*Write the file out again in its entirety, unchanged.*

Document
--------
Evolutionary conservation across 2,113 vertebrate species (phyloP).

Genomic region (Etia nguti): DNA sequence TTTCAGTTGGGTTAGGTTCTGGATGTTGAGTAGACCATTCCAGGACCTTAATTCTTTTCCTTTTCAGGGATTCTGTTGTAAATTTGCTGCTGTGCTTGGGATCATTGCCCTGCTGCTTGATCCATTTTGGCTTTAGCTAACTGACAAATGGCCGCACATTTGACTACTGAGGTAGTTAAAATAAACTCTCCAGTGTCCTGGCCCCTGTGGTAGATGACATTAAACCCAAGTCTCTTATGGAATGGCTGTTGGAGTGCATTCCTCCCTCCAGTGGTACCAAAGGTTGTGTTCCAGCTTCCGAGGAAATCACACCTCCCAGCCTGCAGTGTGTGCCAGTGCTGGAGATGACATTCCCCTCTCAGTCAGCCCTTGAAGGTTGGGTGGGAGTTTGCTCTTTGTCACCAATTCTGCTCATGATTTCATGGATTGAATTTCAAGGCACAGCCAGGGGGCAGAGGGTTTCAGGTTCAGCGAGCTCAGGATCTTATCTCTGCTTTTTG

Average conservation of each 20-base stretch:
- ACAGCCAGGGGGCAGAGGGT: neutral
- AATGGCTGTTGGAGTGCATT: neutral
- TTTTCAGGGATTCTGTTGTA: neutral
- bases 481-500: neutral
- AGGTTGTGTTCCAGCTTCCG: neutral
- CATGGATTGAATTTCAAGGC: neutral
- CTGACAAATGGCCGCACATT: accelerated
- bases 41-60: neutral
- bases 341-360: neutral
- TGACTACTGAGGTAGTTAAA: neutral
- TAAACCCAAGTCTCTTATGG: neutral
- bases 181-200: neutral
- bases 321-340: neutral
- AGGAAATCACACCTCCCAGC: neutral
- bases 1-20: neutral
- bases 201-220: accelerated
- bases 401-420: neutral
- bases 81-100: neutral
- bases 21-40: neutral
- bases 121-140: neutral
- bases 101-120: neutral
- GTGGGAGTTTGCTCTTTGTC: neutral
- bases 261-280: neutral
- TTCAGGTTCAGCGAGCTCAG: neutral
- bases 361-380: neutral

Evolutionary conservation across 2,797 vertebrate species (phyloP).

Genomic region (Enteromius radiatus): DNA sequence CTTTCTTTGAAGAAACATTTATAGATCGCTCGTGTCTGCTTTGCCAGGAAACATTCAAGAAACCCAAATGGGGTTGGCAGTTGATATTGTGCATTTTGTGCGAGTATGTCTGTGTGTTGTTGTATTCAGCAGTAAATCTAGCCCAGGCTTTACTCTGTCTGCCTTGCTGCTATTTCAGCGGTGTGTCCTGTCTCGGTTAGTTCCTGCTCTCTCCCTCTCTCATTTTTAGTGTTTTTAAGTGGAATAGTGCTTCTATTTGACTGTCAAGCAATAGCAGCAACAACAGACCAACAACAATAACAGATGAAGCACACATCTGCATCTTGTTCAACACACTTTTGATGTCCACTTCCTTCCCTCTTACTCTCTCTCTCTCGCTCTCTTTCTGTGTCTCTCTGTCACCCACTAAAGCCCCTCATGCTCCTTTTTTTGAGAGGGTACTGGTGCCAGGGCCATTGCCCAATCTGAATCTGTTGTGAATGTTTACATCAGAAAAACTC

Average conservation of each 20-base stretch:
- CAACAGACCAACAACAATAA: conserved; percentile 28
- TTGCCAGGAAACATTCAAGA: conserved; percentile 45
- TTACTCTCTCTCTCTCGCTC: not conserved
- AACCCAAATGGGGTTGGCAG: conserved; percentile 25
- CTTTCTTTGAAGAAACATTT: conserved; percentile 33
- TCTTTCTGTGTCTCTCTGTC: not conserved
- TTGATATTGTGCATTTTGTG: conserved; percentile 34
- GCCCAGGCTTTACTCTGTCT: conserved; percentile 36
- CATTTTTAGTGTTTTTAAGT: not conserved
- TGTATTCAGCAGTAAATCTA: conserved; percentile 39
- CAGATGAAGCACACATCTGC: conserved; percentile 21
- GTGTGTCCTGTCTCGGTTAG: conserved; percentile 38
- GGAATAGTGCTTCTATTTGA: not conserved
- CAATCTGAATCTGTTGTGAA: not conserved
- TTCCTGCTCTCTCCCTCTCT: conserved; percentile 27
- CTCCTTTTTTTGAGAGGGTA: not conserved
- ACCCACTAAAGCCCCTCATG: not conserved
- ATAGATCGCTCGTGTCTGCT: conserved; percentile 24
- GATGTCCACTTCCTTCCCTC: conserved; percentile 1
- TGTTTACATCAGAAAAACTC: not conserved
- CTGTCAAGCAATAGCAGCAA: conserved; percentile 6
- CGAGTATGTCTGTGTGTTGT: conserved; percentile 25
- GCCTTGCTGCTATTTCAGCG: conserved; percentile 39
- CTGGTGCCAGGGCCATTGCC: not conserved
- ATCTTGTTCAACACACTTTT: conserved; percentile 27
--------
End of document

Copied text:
Evolutionary conservation across 2,113 vertebrate species (phyloP).

Genomic region (Etia nguti): DNA sequence TTTCAGTTGGGTTAGGTTCTGGATGTTGAGTAGACCATTCCAGGACCTTAATTCTTTTCCTTTTCAGGGATTCTGTTGTAAATTTGCTGCTGTGCTTGGGATCATTGCCCTGCTGCTTGATCCATTTTGGCTTTAGCTAACTGACAAATGGCCGCACATTTGACTACTGAGGTAGTTAAAATAAACTCTCCAGTGTCCTGGCCCCTGTGGTAGATGACATTAAACCCAAGTCTCTTATGGAATGGCTGTTGGAGTGCATTCCTCCCTCCAGTGGTACCAAAGGTTGTGTTCCAGCTTCCGAGGAAATCACACCTCCCAGCCTGCAGTGTGTGCCAGTGCTGGAGATGACATTCCCCTCTCAGTCAGCCCTTGAAGGTTGGGTGGGAGTTTGCTCTTTGTCACCAATTCTGCTCATGATTTCATGGATTGAATTTCAAGGCACAGCCAGGGGGCAGAGGGTTTCAGGTTCAGCGAGCTCAGGATCTTATCTCTGCTTTTTG

Average conservation of each 20-base stretch:
- ACAGCCAGGGGGCAGAGGGT: neutral
- AATGGCTGTTGGAGTGCATT: neutral
- TTTTCAGGGATTCTGTTGTA: neutral
- bases 481-500: neutral
- AGGTTGTGTTCCAGCTTCCG: neutral
- CATGGATTGAATTTCAAGGC: neutral
- CTGACAAATGGCCGCACATT: accelerated
- bases 41-60: neutral
- bases 341-360: neutral
- TGACTACTGAGGTAGTTAAA: neutral
- TAAACCCAAGTCTCTTATGG: neutral
- bases 181-200: neutral
- bases 321-340: neutral
- AGGAAATCACACCTCCCAGC: neutral
- bases 1-20: neutral
- bases 201-220: accelerated
- bases 401-420: neutral
- bases 81-100: neutral
- bases 21-40: neutral
- bases 121-140: neutral
- bases 101-120: neutral
- GTGGGAGTTTGCTCTTTGTC: neutral
- bases 261-280: neutral
- TTCAGGTTCAGCGAGCTCAG: neutral
- bases 361-380: neutral

Evolutionary conservation across 2,797 vertebrate species (phyloP).

Genomic region (Enteromius radiatus): DNA sequence CTTTCTTTGAAGAAACATTTATAGATCGCTCGTGTCTGCTTTGCCAGGAAACATTCAAGAAACCCAAATGGGGTTGGCAGTTGATATTGTGCATTTTGTGCGAGTATGTCTGTGTGTTGTTGTATTCAGCAGTAAATCTAGCCCAGGCTTTACTCTGTCTGCCTTGCTGCTATTTCAGCGGTGTGTCCTGTCTCGGTTAGTTCCTGCTCTCTCCCTCTCTCATTTTTAGTGTTTTTAAGTGGAATAGTGCTTCTATTTGACTGTCAAGCAATAGCAGCAACAACAGACCAACAACAATAACAGATGAAGCACACATCTGCATCTTGTTCAACACACTTTTGATGTCCACTTCCTTCCCTCTTACTCTCTCTCTCTCGCTCTCTTTCTGTGTCTCTCTGTCACCCACTAAAGCCCCTCATGCTCCTTTTTTTGAGAGGGTACTGGTGCCAGGGCCATTGCCCAATCTGAATCTGTTGTGAATGTTTACATCAGAAAAACTC

Average conservation of each 20-base stretch:
- CAACAGACCAACAACAATAA: conserved; percentile 28
- TTGCCAGGAAACATTCAAGA: conserved; percentile 45
- TTACTCTCTCTCTCTCGCTC: not conserved
- AACCCAAATGGGGTTGGCAG: conserved; percentile 25
- CTTTCTTTGAAGAAACATTT: conserved; percentile 33
- TCTTTCTGTGTCTCTCTGTC: not conserved
- TTGATATTGTGCATTTTGTG: conserved; percentile 34
- GCCCAGGCTTTACTCTGTCT: conserved; percentile 36
- CATTTTTAGTGTTTTTAAGT: not conserved
- TGTATTCAGCAGTAAATCTA: conserved; percentile 39
- CAGATGAAGCACACATCTGC: conserved; percentile 21
- GTGTGTCCTGTCTCGGTTAG: conserved; percentile 38
- GGAATAGTGCTTCTATTTGA: not conserved
- CAATCTGAATCTGTTGTGAA: not conserved
- TTCCTGCTCTCTCCCTCTCT: conserved; percentile 27
- CTCCTTTTTTTGAGAGGGTA: not conserved
- ACCCACTAAAGCCCCTCATG: not conserved
- ATAGATCGCTCGTGTCTGCT: conserved; percentile 24
- GATGTCCACTTCCTTCCCTC: conserved; percentile 1
- TGTTTACATCAGAAAAACTC: not conserved
- CTGTCAAGCAATAGCAGCAA: conserved; percentile 6
- CGAGTATGTCTGTGTGTTGT: conserved; percentile 25
- GCCTTGCTGCTATTTCAGCG: conserved; percentile 39
- CTGGTGCCAGGGCCATTGCC: not conserved
- ATCTTGTTCAACACACTTTT: conserved; percentile 27